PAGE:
(ec) :Couple points: first, I'm not going to go into the semantics whether it was a war or a civil war or whatever else (arguably it was a civil war between citizens of the Ottoman Empire, right? but anyway, it doesn't really matter.) Second, no, I'd definitely not mean "balancing" the perspectives by material from nationalist junk sites of whatever party; this is in fact one good thing about this article that it is sourced from actual books, I must commend you for that. But still, the only work that is actually used to source the details is Karavangelis, and that's not only clearly biased but also a primary rather than a secondary source. Finally, I do maintain that an article specifically geared towards the Greek perspective is not a good idea. We should have a general historical article that treats the whole period as part of the history of Macedonia, neutrally, under whatever title. My question to those who know the literature better than I do remains: what is a common neutral term for this complex of events? I mean, there surely must be one? What do Bulgarian authors call the events? (after edit conflict, to Seleukosa: no, we shouldn't have yet another separate article, we should have one article under a title like the one you suggest, and merge this one into it. Or move this one there and expand it accordingly, which is the same.) Fut.Perf. 15:54, 7 November 2007 (UTC)
And you're right, the history section of the main Macedonia article is extremely detailed already. It could easily be factored out from there into a subarticle, to be merged with this one. Fut.Perf. 15:56, 7 November 2007 (UTC)
There are many Bulgarian books about these events which I will not list here because this article is clearly written to promote the Greek POV - Bulgarians are bandits while Greeks are freedom-fighters. There are a few non-Balkan books but the world didn't seem to be interested much in this region. I listed one of those books, the most "authoritative", so to say, by the general consul of Austro-Hungary in Macedonia. The Bulgarian and international name for part of these events is Ilinden-Preobrazhenie uprising. Massacres of Bulgarian villagers in Zagorichani, Mokrene, and many other places by Greek andartes are most often called in Bulgaria "Greek attrocities". The general term in Bulgaria for these events 1878-1913 is "pog/ə/rchvane" (Grecization, Hellenization) of Bulgarians in Macedonia. --Lantonov (talk) 09:32, 16 January 2009 (UTC)

I never used Karavangelis as a source, just look the edit history. At one point, some Slavomacedonian users appeared claiming genocites, ethnic cleanings, etc, etc and used as source, apart from the usual websites, some books of theirs that use quotes from Karavangelis book out of context and ill translated in order to present the Greek Macedonians that participated in the Struggle as criminals or traitors of their race, etc, etc. It was them who added this source. When I and other users asked them to tell us where exactly Karavangelis quotes what they claim (because it happens to possess that book), ofcourse they disappeared. That is the history of Karavangelis book being used as a source. About the article itself, a think it is balanced, avoiding tentions and presents a part of Greek History. 16:24, 7 November 2007 (UTC)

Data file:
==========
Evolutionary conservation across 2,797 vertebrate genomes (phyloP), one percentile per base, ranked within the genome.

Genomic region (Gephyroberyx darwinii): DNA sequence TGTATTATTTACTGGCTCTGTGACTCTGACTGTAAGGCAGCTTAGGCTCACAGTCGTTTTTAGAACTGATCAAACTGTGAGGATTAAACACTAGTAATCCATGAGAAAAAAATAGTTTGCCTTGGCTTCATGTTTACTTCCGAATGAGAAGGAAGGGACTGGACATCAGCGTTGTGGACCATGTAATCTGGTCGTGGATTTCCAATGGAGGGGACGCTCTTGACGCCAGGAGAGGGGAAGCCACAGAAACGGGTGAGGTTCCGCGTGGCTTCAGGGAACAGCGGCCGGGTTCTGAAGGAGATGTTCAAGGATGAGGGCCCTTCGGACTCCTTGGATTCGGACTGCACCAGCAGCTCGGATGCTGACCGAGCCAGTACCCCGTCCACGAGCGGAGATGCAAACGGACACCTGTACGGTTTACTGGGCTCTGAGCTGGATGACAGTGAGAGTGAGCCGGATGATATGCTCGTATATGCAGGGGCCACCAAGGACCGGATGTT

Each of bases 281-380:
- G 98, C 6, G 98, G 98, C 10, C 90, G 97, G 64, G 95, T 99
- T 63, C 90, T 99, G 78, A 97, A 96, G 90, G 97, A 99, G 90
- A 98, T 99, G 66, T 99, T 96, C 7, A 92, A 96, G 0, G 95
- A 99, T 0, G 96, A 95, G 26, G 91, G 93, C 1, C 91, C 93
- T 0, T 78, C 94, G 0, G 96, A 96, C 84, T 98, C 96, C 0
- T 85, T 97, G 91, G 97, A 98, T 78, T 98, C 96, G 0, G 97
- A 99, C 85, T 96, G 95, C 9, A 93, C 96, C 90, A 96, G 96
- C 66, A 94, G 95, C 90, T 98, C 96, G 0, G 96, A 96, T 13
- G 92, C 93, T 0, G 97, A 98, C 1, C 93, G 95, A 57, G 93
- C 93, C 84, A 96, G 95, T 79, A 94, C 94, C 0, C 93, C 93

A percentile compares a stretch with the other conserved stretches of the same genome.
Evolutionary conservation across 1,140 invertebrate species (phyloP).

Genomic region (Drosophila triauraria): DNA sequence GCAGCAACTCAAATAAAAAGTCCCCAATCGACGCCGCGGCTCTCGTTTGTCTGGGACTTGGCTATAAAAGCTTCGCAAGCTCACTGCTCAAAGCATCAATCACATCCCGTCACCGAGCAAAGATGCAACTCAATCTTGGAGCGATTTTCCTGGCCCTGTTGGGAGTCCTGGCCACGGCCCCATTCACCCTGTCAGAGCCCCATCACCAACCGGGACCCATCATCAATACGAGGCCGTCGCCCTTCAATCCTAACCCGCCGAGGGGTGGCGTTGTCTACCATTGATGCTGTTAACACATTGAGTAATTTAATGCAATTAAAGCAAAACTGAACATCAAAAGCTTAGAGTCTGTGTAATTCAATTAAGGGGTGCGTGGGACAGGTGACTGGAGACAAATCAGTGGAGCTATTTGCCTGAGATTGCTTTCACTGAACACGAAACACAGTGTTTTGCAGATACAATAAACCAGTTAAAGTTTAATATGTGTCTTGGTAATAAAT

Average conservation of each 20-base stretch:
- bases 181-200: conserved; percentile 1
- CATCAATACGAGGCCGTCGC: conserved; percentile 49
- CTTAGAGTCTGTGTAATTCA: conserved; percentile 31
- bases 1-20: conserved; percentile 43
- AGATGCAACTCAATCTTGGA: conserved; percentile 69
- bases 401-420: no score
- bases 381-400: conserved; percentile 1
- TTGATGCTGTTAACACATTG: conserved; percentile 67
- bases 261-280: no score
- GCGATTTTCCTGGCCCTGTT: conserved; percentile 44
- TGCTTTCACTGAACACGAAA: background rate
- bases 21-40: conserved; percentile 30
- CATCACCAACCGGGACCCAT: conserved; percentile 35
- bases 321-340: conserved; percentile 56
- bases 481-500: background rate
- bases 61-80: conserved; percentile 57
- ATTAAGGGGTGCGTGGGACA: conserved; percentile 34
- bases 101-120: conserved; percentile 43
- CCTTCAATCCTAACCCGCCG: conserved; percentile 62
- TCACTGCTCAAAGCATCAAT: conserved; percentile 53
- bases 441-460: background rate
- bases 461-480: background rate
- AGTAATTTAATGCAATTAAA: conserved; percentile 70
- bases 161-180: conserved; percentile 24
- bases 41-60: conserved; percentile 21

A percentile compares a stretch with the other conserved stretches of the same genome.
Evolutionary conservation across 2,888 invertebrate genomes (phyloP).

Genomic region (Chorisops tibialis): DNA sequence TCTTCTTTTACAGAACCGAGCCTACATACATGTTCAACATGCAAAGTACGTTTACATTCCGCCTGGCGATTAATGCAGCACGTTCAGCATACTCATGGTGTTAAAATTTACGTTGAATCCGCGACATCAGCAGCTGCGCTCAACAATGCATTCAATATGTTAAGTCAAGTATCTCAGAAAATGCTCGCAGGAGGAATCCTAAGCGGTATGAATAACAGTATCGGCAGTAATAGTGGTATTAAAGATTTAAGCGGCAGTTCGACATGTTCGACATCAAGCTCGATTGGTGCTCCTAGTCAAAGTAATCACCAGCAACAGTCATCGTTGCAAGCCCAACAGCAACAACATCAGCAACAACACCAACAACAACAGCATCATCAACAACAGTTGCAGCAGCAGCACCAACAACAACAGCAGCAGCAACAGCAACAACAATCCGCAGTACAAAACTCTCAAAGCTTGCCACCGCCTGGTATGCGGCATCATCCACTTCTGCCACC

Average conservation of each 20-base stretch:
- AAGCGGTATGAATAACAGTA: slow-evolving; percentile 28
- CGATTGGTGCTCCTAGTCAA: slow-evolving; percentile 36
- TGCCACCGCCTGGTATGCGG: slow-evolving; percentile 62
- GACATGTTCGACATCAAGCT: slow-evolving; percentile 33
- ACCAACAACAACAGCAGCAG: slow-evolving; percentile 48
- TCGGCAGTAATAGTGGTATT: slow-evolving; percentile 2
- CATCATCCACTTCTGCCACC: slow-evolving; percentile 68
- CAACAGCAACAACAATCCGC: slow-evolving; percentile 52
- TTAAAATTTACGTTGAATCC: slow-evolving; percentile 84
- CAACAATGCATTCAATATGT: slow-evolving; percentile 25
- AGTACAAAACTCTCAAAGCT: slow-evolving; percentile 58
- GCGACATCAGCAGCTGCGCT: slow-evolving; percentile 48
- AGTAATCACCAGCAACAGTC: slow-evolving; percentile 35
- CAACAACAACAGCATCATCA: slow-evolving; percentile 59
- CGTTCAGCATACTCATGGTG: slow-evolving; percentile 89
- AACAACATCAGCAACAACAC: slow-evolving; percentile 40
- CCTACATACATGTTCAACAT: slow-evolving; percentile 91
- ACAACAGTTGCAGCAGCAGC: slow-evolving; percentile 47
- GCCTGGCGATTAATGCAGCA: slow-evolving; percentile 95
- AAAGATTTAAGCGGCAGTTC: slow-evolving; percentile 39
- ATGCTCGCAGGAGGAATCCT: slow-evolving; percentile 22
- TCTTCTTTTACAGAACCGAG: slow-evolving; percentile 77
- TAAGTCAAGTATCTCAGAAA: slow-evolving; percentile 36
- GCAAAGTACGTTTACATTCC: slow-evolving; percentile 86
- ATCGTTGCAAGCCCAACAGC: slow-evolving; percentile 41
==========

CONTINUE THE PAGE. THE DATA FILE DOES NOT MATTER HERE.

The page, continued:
About Karavangelis, who is a direct participant in the events on the Greek side, here is one from many quotes from his book, to learn about his methods:
p. 342 in the edition that I have:
The commander of the Greek-Turkish border was my friend Hussein Husni Pasha. He came to Kostur with troops to attack the uprising. But Bulgarians were masters of the situation so he waited one month in Kostur to receive enough reinforcement. After he gathered 10 to 15 thousand troops he went out to attack them. He climbed a hill to orient himself. The Bulgarians saw him and climbed down to fight him. They attacked. But his troops were strong. Only manly Albanians. He scattered them immediately, burned the villages around and defeated the uprising. From there he went to Koreshtata. He burned its villages and came back victorious. Hussein Husni Pasha by my request and indication did not burn the mixed villages, neither the Greek villages, but only the purely Bulgarian villages Posdivishcha, B/ə/mbaki, Vishani, Drenoveni, B/ə/lgarska Blatsa and some other 25 villages altogether.
So let's compare books. Do you find this in yours? --Lantonov (talk) 10:00, 16 January 2009 (UTC)


As far as having this article goes, it makes sense IMO for Wikipedia to have articles describing summaries of the role of a particular country in a particular conflict, when there are enough sources that there exists a coherent view of that side's role and perspective. There should also be a main article describing the conflict itself, so I agree on that. For example, we have a main article on World War II, but also an article specifically summarizing the war from the U.S. perspective, Military history of the United States during World War II. --Delirium (talk) 20:18, 13 December 2007 (UTC)

Naming[edit]